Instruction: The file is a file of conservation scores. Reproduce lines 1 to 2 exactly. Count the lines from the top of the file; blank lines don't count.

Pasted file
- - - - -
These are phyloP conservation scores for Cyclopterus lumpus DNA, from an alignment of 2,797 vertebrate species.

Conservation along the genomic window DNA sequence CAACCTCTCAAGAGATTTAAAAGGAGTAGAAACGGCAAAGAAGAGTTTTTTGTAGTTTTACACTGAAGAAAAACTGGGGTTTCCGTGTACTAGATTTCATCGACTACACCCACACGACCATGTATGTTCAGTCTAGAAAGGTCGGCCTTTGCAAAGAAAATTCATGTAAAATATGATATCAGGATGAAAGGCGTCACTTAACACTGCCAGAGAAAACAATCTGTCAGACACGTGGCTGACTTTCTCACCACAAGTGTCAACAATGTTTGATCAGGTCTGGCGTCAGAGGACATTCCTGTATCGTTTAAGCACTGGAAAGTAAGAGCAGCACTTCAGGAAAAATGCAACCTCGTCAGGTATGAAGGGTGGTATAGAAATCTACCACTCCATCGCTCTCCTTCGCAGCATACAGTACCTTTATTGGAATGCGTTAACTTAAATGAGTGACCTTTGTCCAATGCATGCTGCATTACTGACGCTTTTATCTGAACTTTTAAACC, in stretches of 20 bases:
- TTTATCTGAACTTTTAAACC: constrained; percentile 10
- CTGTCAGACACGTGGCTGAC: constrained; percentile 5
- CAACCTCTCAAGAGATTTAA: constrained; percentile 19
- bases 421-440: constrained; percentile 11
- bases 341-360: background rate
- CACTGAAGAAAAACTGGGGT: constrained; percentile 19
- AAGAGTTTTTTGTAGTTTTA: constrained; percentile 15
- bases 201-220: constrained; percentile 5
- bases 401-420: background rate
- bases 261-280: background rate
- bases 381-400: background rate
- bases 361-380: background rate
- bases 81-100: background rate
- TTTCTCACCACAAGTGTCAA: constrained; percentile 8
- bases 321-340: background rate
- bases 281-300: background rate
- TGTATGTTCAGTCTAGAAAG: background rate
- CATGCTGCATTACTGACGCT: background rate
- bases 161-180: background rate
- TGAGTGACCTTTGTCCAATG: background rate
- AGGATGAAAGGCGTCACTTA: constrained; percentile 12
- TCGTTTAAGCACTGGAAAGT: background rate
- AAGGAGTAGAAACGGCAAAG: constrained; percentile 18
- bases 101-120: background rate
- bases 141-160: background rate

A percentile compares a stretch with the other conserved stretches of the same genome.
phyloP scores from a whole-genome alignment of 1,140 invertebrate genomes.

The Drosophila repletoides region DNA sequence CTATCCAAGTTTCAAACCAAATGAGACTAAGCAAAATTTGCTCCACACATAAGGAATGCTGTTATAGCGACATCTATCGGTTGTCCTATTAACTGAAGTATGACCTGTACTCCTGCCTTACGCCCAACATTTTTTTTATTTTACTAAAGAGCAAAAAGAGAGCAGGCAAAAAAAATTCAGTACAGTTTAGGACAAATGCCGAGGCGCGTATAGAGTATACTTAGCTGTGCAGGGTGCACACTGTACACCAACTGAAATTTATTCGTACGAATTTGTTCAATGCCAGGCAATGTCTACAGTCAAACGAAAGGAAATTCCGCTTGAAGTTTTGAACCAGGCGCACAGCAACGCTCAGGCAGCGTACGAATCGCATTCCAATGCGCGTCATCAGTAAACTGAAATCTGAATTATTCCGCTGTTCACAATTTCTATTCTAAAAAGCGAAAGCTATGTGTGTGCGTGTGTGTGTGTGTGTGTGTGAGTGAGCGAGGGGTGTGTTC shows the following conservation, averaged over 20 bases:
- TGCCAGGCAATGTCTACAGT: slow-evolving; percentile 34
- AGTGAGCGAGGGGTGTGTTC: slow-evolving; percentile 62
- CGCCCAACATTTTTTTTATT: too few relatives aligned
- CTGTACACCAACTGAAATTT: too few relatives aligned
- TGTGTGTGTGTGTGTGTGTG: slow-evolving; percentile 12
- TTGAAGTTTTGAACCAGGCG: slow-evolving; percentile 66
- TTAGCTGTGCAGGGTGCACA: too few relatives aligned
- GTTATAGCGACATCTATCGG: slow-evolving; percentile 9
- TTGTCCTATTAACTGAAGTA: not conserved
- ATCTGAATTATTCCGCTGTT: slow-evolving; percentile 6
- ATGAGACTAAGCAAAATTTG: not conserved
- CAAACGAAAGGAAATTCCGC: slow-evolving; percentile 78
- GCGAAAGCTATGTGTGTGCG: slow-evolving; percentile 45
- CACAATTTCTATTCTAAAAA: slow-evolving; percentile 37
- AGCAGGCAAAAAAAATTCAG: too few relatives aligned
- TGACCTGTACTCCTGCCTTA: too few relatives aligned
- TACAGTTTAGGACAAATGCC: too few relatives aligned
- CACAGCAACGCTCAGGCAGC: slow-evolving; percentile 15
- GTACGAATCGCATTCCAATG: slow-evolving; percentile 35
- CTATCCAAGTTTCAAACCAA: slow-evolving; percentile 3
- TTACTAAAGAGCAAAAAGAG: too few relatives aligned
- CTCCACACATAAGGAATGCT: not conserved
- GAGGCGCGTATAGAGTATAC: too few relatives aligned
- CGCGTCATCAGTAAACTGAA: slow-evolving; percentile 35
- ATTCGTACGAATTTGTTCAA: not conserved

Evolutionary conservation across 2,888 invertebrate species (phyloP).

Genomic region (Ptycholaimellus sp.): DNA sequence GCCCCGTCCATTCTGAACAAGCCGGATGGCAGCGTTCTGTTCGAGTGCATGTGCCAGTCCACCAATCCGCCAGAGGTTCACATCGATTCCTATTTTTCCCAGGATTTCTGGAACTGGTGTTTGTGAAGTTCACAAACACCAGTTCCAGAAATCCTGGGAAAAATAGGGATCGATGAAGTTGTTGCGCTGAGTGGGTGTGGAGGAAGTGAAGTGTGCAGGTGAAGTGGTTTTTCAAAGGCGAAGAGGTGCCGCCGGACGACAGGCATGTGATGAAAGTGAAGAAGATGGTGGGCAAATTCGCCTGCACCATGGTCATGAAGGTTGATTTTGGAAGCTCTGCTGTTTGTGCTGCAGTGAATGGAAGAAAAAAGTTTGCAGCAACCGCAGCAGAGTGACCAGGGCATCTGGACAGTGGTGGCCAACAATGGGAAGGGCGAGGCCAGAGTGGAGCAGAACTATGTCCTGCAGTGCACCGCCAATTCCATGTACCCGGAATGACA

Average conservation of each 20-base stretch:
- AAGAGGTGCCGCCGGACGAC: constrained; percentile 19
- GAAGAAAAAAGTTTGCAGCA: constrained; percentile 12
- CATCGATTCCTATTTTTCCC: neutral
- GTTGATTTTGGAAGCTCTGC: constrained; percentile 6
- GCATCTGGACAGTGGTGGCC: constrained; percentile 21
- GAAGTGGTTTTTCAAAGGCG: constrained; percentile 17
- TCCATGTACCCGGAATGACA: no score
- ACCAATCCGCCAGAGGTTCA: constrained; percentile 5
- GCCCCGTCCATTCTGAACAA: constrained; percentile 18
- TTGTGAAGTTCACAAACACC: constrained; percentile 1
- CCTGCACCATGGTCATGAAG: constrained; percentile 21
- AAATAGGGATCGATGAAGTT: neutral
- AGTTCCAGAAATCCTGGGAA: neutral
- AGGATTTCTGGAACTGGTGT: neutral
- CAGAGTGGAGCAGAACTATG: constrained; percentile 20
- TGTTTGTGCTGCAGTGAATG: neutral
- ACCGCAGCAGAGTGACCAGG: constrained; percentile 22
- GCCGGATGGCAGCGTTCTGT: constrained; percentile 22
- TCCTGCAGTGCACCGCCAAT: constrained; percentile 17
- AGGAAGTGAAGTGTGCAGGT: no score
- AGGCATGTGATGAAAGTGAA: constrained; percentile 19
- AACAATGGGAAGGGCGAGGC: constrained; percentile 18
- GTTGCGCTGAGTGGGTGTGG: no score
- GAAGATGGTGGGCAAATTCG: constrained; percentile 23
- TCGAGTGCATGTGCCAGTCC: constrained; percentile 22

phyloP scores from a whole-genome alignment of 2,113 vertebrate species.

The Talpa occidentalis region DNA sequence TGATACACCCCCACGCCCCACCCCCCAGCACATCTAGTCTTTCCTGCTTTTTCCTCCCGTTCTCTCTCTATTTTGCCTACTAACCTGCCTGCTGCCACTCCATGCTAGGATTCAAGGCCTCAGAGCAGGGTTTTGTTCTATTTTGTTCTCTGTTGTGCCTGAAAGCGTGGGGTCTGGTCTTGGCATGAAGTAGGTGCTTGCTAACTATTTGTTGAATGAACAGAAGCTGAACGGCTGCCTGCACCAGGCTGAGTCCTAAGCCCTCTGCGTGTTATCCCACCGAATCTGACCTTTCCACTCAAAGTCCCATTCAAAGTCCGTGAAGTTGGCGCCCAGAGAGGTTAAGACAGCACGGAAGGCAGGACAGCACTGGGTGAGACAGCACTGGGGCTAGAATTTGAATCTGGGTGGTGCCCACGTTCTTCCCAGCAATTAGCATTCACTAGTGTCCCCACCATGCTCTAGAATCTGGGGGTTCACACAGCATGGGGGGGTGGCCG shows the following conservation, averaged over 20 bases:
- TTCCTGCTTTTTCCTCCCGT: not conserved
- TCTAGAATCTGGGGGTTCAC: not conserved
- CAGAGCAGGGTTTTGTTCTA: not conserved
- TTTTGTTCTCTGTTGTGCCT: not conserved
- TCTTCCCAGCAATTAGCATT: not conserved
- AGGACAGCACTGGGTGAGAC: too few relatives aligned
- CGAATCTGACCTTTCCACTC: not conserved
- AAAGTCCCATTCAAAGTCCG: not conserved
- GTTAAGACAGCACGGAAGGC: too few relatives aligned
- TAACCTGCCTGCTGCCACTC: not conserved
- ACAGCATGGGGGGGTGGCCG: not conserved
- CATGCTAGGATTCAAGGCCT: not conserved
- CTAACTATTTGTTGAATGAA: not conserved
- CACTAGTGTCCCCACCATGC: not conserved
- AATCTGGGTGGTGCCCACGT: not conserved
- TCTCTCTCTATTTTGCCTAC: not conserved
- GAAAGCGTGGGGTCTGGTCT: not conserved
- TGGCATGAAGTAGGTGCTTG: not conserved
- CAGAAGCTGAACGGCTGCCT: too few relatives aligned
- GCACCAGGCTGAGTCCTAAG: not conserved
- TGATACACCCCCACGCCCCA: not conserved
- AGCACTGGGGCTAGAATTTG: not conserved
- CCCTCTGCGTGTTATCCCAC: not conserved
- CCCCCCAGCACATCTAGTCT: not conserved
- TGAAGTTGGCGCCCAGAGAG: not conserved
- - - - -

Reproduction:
These are phyloP conservation scores for Cyclopterus lumpus DNA, from an alignment of 2,797 vertebrate species.

Conservation along the genomic window DNA sequence CAACCTCTCAAGAGATTTAAAAGGAGTAGAAACGGCAAAGAAGAGTTTTTTGTAGTTTTACACTGAAGAAAAACTGGGGTTTCCGTGTACTAGATTTCATCGACTACACCCACACGACCATGTATGTTCAGTCTAGAAAGGTCGGCCTTTGCAAAGAAAATTCATGTAAAATATGATATCAGGATGAAAGGCGTCACTTAACACTGCCAGAGAAAACAATCTGTCAGACACGTGGCTGACTTTCTCACCACAAGTGTCAACAATGTTTGATCAGGTCTGGCGTCAGAGGACATTCCTGTATCGTTTAAGCACTGGAAAGTAAGAGCAGCACTTCAGGAAAAATGCAACCTCGTCAGGTATGAAGGGTGGTATAGAAATCTACCACTCCATCGCTCTCCTTCGCAGCATACAGTACCTTTATTGGAATGCGTTAACTTAAATGAGTGACCTTTGTCCAATGCATGCTGCATTACTGACGCTTTTATCTGAACTTTTAAACC, in stretches of 20 bases: